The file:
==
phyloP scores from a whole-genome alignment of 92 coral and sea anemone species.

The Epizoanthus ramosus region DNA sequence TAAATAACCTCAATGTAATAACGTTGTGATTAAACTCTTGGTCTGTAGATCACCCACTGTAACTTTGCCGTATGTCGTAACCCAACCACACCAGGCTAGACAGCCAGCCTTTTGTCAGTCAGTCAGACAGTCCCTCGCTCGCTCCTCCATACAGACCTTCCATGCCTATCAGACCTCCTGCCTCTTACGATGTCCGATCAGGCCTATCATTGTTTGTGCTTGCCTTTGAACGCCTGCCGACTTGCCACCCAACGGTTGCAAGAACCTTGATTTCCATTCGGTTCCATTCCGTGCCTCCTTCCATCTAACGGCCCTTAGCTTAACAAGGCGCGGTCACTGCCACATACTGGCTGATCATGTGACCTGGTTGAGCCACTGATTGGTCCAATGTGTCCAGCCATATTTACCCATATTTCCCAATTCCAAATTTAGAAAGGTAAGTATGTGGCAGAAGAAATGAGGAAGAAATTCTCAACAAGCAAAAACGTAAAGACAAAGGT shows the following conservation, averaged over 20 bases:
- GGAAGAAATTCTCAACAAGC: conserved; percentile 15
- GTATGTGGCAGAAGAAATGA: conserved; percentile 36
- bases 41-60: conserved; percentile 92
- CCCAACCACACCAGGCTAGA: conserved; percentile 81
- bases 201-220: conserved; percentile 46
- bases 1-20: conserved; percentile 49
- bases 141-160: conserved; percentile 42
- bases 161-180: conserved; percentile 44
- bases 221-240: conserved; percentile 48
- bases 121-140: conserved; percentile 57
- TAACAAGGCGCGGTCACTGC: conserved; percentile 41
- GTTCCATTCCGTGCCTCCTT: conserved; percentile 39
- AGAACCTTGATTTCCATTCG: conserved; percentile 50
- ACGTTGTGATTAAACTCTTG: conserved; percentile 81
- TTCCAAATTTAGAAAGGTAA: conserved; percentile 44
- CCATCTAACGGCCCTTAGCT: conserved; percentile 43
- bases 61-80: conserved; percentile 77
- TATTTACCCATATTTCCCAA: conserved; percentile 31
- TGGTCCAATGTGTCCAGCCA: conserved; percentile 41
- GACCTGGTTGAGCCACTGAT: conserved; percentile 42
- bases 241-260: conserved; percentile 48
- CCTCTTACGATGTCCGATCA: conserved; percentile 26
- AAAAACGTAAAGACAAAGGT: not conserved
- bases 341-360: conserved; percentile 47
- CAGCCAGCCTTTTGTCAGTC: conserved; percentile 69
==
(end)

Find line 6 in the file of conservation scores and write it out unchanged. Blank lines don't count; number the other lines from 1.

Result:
- CCCAACCACACCAGGCTAGA: conserved; percentile 81